Reporter Sara Stites of the Kansas City Star profiles two cities, and two citizens, who are frustrated by the current open records process.
The city of Fairway said that it couldn’t provide one year’s worth of legal bills to a citizen requestor until it first went over all the bills to separate out the public information appearing on the bills from the privileged information–a process they claimed would cost $1,480.50.
$1,480.50 to look at a year’s worth of legal bills paid by a small city in Kansas? That’s obviously prohibitive.
This request was abandoned when the requestor learned the cost.
Although the requestor didn’t get what he or she sought, that hasn’t stopped city officials from being in a state of high dudgeon about the fact that someone wanted copies of public documents.
“We have a very small staff,” said Kathi Robards, Fairway city administrator and clerk. “Last year they ran us ragged, just with these requests.”
Fairway has now started logging open records requests. The log is distributed to the City Council and includes the name of the person making the request, what they asked for and when they picked up the documents.
What this means, in practice, is that information about which citizens want records becomes readily known, while the records they’re asking for remain secret because of prohibitive costs.
The log shows how much staff time it took, in dollars, to deal with requests that aren’t paid for and picked up by the requester. Ultimately, other taxpayers pay for that time, Robards said.
A proactive way to handle this would be to make significant chunks of information available on the city’s website without anyone having to ask for it. Surely this information should include how much the city is paying in legal bills, and which law firms are receiving those payments. Voters are entitled to this information.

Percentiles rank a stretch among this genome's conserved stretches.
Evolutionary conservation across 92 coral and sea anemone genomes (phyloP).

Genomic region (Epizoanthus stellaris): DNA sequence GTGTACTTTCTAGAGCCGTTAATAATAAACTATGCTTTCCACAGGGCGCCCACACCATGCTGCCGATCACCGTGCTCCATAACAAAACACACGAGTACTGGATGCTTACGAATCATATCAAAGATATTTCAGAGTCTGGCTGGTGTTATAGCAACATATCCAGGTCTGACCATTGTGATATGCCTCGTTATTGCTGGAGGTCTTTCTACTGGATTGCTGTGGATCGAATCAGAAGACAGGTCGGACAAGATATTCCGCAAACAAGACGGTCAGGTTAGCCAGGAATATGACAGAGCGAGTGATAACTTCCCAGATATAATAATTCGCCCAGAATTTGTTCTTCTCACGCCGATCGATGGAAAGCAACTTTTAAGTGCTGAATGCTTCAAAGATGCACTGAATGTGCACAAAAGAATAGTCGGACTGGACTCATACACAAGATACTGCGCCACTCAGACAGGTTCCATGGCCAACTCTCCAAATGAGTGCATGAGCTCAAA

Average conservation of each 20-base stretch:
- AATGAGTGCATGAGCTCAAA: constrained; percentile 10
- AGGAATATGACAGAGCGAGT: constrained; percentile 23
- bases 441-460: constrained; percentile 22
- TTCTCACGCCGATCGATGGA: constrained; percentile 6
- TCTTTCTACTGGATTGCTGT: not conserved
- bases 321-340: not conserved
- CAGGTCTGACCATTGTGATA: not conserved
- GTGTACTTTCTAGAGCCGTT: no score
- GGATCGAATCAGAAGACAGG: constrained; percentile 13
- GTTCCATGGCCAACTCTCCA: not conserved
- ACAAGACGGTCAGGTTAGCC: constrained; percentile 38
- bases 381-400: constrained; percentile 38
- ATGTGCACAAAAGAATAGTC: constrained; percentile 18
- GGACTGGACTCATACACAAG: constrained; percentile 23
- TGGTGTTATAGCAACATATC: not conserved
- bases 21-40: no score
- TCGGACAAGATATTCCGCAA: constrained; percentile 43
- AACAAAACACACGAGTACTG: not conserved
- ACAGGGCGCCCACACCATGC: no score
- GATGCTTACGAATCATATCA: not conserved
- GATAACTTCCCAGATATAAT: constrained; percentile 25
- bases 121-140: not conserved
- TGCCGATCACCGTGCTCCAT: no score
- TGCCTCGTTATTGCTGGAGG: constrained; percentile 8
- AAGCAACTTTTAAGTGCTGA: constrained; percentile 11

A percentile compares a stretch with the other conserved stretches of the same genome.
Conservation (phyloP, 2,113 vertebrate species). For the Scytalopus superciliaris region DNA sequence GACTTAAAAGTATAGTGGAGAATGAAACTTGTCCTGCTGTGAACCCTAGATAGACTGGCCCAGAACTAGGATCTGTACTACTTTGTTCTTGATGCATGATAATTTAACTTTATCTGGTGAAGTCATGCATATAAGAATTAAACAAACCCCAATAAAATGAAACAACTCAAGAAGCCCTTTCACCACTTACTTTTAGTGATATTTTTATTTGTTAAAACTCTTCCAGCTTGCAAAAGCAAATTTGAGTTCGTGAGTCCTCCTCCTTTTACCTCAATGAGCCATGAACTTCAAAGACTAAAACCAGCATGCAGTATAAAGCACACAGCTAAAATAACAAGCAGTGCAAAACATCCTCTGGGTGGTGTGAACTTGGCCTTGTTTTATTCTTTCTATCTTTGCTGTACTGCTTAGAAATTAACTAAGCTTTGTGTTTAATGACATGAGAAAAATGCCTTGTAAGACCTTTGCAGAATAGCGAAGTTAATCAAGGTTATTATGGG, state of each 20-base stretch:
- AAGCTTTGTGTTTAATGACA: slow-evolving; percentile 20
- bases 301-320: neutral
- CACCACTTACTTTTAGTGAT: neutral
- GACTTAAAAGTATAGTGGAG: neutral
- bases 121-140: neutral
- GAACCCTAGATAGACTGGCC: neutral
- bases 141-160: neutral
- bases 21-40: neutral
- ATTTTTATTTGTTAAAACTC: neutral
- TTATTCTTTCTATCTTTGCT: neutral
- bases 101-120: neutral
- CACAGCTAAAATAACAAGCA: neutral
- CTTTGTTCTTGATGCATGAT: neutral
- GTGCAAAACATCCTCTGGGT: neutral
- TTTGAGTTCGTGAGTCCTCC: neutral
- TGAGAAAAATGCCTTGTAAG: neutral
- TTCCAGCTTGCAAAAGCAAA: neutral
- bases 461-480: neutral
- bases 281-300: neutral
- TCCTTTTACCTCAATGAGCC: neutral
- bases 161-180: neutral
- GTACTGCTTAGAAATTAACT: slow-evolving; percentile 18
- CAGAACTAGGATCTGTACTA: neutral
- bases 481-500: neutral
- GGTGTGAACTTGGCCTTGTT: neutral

Sometimes, Winn said, especially in times of turmoil, cities can experience the “local curmudgeon” piling up records requests just to be a nuisance.
Voters are especially entitled to this information without being insulted in the local newspaper for their curmudgeonly nature while they are simultaneously not getting the records they ask for due to excessive fees.
That’s not how Winn, a paid spokesperson for the League of Kansas Municipalities sees it, though:
Not only do fees reimburse the city for expenses, but they can also weed out serious requests from those filed just to be difficult, Winn said.
I recall that during the Salem witch trials, it was believed that if witches survived dunking, it meant they were innocent. The ones that died of drowning were guilty.
Similarly, in Kansas, the city bureaucrats have figured out that if you say you want to know how much which law firms were paid by your small city in one year, if you don’t cough up the $1,480.50 it would allegedly cost to obtain those records, then you didn’t really want the records. You were just trying to be difficult.